FAQ - About electronic noise in neutron detection

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Richard Hull
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FAQ - About electronic noise in neutron detection

Post by Richard Hull » Sun Apr 11, 2021 5:32 pm

Electronic based neutron detection can be done using many available detectors. The fusor can be an electronically powerful and noisy RFI and EMI device.
Almost all neutron detectors are secondary or "stepped" detection devices that produce very weak signals. Likewise, many are subject to detection of other forms of real radiations in addition to neutrons. it is incumbent on the part of the person claiming neutron detection to guard against both noise and other forms of radiation if they are to be taken seriously in their claims regarding neutron detection.

As the normal electronic detector puts out very weak electronic detection signals, it is wise to pre-amplify this signal using a high quality pre-amplifier attached without an "pickup" or antenna-like cabling directly to the detector!! This can often be accomplished with correct and suitable coupling connectors. In this manner any properly terminated cabling of normal length will transport a much stronger and, hopefully, easily discriminated detection signal into suitable remote windowing or level detect electronics to warrant solid detections. I attach an image of a typical example of this where a formal Princeton GammaTech preamp is so coupled to a 3He proportional neutron detector.

Regardless of how one cables an electronic neutron detector, all cabling must be kept short and well shielded and not snaked past any electronically noisy device.

While all low output detectors are subject to noise, some few are noted for particular issues with not only noise but just getting them to function properly in amateur hands. Among these are many of the well known Russian Corona tubes and even the Russian smaller 3He tubes. Another tough to set up neutron detection tube are the surplus boron lined tubes. Far more satisfactory, high efficiency detection scenarios involve larger proportional BF3 tubes and 3He tubes. Also good are correctly set up Bicron BC-720 scintillator systems although with poor efficiency by comparison. FAQ on this scintillator found at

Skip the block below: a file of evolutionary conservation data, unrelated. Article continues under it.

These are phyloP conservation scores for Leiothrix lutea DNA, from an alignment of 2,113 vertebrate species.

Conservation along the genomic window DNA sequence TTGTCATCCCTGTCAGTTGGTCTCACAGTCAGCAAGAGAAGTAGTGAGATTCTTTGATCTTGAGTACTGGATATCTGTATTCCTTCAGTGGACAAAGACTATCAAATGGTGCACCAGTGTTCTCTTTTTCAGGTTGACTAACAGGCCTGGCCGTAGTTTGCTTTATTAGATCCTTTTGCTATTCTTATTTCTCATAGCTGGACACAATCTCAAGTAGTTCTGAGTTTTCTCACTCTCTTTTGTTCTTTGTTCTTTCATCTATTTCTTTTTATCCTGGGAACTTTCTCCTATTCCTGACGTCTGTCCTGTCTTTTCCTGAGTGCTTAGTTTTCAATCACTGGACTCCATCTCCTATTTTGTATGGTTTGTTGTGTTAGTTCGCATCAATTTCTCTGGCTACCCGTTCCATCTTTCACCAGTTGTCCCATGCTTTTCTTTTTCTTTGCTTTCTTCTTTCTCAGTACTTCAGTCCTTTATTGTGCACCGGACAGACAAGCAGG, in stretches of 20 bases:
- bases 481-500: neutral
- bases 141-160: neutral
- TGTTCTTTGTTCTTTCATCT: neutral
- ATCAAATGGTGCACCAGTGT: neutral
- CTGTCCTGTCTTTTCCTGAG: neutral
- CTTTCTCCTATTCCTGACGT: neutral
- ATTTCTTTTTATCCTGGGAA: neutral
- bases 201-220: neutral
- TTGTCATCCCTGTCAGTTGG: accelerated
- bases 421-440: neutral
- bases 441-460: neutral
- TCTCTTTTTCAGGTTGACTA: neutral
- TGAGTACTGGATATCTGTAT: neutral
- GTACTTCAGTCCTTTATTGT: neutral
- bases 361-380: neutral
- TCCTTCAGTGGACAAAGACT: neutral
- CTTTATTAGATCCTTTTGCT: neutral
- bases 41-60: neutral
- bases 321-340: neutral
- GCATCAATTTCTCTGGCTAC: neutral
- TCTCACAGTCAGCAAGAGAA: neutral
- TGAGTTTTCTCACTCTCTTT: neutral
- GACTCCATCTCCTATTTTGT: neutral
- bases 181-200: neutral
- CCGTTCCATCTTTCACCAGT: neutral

viewtopic.php?f=31&t=13933

Regardless of what you final setup, be very cautious that you are not counting both noise, gammas, and neutrons. Amateurs in the field of neutron detection include degreed experimenters. I am reminded of the Pons and Fleishman cold fusion work. Here expert PhD men of world renown in electrochemistry did not employee equally expert people in neutron detection, but "went it alone" due to experimental secrecy to their ultimate embarrassment.

There are only two well used methods of noise-free detection that are foolproof which are regularly used with fusion and neutron detection.

1. The bubble dosimeter - This can be used, shielded from any UV light, and gives a neutron dose via counting bubbles following a fusion attempt to yield a real emission rate count of neutrons, using simple mathematics. However they have a limited life of typically 6 months as they are a chemical system. They are usually obtained from BTI of Canada and are very expensive at the amateur level, $300 plus.
2. Neutron activation - Various elemental metals like silver or rhodium are easily neutron activated in a "slow" or "thermal" neutron flux or field. Such exposure activates or makes radioactive these metals.
Immediately following the end of exposure, they may be removed and counts taken with a simple, inexpensive Geiger counter. Using the isotope's known exponential decay rates one may figure the neutron levels to which they have been exposed, using suitable mathematics. Unfortunately, first pass amateur efforts at fusion do not produce many neutrons to do suitable activation.

For electronic noise reduction, keep all cables very short and well terminated to eliminate reflections and external noise. Be sure of your electronic detector selected for the job. Pre-amplify at the detector, if possible. Level or window discriminate genuine neutron pulses from gamma or noise signals found in all fusor setups. Pulsed fusion is, in general,100% intense noise and .001% signal. As such, it is a poor and nearly impossible candidate for electronic neutron detection methods.

Richard Hull
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Progress may have been a good thing once, but it just went on too long. - Yogi Berra
Fusion is the energy of the future....and it always will be
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